Winner of the Early Theatre Prize for Best Note, 2019.

Additional project publications

  • Tracey Hill, ‘The merchant as adventurer in civic pageantry, in Civic Performance: Pageantry and Entertainments in Early Modern London, ed. by J. Caitlin Finlayson and Amrita Sen (London: Routledge, 2020), pp. 13-31.
  • Charlotte Berry, ‘“Go to hyr neybors wher she dwelte before”: reputation and mobility at the London Consistory Court in the early sixteenth century’, in Medieval Londoners, ed. by Elizabeth A. New and Christian Steer (London: University of London Press, 2019), pp. 95-116.
  • Charlotte Berry, ‘Locating marginality in the city: the extramural neighbourhoods of fifteenth-century London’, in Subaltern City? Alternative and Peripheral Urban Spaces in the Pre-modern Period, ed. by Denis Menjot and Peter Clark (Turnhout: Brepols, 2018), pp. 113-136.
  • Tracey Hill, ‘“Ever obedient in his Studies”: Thomas Middleton and the City, c. 1621’, The London Journal, 42(2) (2017), pp. 1-14.
  • Charlotte Berry, ‘“To avoide all envye, malys, grudge and displeasure”: sociability and social networking at the London wardmote inquest, c.1470-1540’, The London Journal, 42(3) (2017), pp. 201-217.
  • Tracey Hill, ‘Speechwriters of the Lord Mayor’s Show’; ‘“To dazle and amaze the common Eye”: spectators of the Lord Mayor’s Show’; ‘The Elizabethan Lord Mayor’s Show’; ‘“The Golden Fishing”: the 1616 Lord Mayor’s Show’; ‘Plague, storms and “the Dreadful Fire”’, in The Lord Mayor’s Show: 800 Years 1215-2015 (London: Profile Books, 2015), pp. 86-93, 96-97. Commissioned to accompany the 800th anniversary of the City of London mayoralty.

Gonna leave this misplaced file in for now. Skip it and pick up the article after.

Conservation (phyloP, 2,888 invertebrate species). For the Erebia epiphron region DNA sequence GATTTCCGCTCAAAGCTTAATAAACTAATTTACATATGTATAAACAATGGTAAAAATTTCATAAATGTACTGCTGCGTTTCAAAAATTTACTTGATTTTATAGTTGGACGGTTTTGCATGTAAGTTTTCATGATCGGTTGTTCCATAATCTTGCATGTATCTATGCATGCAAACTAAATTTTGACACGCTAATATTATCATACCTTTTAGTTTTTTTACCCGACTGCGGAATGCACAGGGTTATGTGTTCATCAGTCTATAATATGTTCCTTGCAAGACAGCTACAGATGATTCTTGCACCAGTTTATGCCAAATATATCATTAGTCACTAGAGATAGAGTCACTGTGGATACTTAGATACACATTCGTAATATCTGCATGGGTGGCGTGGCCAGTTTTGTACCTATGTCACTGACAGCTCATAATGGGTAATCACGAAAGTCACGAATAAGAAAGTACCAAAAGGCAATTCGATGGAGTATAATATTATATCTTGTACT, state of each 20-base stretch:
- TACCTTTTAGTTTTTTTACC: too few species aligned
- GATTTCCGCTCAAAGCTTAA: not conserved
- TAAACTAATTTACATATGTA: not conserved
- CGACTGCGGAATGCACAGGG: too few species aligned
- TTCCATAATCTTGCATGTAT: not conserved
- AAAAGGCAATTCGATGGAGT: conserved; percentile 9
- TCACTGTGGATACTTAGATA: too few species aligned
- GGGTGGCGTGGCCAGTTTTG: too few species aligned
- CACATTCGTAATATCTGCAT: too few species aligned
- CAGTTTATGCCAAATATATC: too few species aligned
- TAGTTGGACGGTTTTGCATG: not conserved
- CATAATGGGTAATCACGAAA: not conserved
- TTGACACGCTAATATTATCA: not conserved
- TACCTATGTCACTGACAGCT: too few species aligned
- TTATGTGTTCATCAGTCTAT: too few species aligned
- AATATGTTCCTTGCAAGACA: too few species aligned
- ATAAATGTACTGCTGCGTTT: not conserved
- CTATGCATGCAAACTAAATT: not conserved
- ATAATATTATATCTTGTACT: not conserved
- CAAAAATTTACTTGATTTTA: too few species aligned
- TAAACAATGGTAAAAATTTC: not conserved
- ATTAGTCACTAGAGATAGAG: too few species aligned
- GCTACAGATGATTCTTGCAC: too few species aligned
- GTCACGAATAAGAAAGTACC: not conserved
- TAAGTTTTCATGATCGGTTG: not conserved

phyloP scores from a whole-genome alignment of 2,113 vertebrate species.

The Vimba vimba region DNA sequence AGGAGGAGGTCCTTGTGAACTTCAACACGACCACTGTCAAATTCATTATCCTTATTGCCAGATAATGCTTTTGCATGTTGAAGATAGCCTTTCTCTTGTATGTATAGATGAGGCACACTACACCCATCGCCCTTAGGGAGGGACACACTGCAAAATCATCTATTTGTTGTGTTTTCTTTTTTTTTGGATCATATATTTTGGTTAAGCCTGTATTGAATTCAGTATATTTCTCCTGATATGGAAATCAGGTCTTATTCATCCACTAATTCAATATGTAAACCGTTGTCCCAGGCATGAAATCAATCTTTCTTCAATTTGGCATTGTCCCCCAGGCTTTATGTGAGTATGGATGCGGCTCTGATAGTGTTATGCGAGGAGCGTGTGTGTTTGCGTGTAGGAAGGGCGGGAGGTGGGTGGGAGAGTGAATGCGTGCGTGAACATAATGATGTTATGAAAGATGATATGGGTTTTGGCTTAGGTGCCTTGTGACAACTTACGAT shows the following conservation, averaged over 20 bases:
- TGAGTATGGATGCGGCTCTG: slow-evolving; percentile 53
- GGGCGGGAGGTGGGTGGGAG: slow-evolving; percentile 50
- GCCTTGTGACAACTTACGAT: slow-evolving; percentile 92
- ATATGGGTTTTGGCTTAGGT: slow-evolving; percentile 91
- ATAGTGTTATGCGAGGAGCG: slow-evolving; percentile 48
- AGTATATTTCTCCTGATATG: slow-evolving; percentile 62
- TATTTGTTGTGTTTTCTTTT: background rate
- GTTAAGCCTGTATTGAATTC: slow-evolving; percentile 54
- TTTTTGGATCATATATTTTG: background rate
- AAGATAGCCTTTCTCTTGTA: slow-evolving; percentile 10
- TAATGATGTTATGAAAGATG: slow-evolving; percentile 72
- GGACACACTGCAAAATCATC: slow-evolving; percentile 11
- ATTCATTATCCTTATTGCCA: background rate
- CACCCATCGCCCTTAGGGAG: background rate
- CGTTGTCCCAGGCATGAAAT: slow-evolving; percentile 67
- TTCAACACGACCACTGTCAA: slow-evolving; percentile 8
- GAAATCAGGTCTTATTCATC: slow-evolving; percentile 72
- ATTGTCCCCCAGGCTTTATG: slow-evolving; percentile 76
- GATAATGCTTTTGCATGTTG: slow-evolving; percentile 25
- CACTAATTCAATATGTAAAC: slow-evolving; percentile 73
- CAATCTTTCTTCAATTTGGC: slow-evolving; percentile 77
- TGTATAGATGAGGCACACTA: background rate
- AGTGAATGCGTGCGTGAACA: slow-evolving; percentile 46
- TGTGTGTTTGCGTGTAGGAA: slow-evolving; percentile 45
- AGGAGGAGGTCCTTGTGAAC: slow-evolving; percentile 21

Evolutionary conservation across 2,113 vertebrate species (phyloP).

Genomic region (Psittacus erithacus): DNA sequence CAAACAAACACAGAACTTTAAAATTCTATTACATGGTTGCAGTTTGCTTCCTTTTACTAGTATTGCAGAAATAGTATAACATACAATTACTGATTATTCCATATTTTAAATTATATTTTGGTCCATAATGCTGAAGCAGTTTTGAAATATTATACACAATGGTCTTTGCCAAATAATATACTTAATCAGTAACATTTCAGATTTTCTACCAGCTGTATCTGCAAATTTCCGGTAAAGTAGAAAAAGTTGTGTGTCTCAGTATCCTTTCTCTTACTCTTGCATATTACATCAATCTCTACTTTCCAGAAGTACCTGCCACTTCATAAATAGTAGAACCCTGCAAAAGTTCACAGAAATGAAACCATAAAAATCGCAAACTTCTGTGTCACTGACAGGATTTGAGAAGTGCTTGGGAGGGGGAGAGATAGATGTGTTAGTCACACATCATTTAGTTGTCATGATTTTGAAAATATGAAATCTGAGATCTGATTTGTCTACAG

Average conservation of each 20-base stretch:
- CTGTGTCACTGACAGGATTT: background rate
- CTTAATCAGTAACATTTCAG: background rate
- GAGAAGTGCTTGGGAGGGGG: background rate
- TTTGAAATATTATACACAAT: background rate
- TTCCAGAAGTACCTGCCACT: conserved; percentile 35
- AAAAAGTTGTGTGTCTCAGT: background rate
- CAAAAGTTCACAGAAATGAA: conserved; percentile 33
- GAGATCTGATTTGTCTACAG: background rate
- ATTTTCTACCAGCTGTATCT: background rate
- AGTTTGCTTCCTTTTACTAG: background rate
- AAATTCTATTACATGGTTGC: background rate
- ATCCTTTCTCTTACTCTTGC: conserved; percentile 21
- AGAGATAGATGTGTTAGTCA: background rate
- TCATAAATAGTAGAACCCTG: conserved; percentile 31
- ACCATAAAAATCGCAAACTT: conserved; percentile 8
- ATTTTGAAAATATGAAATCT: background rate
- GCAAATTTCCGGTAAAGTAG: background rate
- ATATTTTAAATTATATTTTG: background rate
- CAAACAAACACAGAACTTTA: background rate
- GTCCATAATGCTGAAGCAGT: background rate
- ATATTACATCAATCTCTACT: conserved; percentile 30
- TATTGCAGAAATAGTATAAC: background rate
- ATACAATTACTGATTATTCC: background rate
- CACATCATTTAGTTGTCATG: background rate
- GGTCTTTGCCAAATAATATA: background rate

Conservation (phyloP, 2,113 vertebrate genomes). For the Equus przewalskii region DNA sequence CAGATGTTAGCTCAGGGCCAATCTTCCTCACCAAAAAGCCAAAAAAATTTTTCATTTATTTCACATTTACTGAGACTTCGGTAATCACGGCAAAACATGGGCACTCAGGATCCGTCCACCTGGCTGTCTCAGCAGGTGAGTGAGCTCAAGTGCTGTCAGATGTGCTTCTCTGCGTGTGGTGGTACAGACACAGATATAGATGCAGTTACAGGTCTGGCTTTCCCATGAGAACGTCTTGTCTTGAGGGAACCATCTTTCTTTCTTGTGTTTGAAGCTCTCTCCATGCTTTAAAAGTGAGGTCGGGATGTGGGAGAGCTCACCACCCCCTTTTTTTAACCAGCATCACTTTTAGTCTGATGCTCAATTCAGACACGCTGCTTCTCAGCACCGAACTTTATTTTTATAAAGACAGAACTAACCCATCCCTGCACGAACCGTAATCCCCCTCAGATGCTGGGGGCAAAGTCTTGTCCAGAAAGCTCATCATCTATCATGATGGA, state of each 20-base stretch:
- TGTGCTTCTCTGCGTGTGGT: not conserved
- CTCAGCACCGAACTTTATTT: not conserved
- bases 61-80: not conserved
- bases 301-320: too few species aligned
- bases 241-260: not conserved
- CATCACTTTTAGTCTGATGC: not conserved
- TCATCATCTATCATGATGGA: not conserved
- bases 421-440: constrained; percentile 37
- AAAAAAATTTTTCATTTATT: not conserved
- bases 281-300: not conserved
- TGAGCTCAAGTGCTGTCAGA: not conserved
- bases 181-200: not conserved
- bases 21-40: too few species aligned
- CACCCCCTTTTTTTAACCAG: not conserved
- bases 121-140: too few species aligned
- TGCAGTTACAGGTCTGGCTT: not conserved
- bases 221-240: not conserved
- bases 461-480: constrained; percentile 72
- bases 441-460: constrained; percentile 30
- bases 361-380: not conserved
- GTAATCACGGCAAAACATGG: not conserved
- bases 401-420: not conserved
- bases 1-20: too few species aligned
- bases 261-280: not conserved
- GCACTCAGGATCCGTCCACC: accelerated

• Tracey Hill, ‘Festivals’, in Ashgate Research Companion to Popular Culture in Early Modern England, ed. by Andrew Hadfield, Matthew Dimmock and Abigail Shinn (Farnham: Ashgate, 2014), pp. 43-58.
  • Tracey Hill, ‘“Tendred into your hands”: owners and collectors of the printed books of the early modern Lord Mayors Shows’, Library and Information History, 30(3) (2014), pp. 151-171.
  • Tracey Hill, ‘“On the most Eminent seate thereof is Gouernement Illustrated”: the critique of power in the Lord Mayor’s Show’, in Staged Transgression in Shakespeare’s England, ed. by Rory Loughnane and Edel Semple (Basingstoke: Palgrave, 2013), pp. 24-36.
  • Tracey Hill, ‘“Representing the awefull authoritie of soueraigne Maiestie”: monarchs and mayors in Anthony Munday’s The Triumphes of re-united Britania’, in 1603: The Historical and Cultural Implications of the Accession of James I, ed. by Glen Burgess, Rowland Wymer and Jason Lawrence (Basingstoke: Palgrave, 2006), pp. 15-33.
  • Tracey Hill, ‘“The Cittie is in an uproare”: staging London in The Booke of Sir Thomas More’, Early Modern Literary Studies, 10(4) (2005).

Project partners

  • The Guildhall Library, City of London
    The Guildhall Library hosts the largest collection of books about London history in the world, and it also looks after the majority of the livery company records, a central resource for the Civic London project.
  • London Metropolitan Archives
    The LMA holds the records of the City of London from the medieval and early modern periods, which are another important resource for the project.
  • The Pageantmaster of the Lord Mayor’s Show
    The project PI, Professor Tracey Hill, has a long-standing connection with the Lord Mayor’s Show, having written for its official programme on two occasions. There are plans to develop the Civic London project in tandem with the Pageantmaster.

‘Civic London’ also has links with some of the City’s livery companies, including the Founders, the Pewterers, the Cordwainers and the Ironmongers.

Comments

Comments welcome: t.hill@bathspa.ac.uk.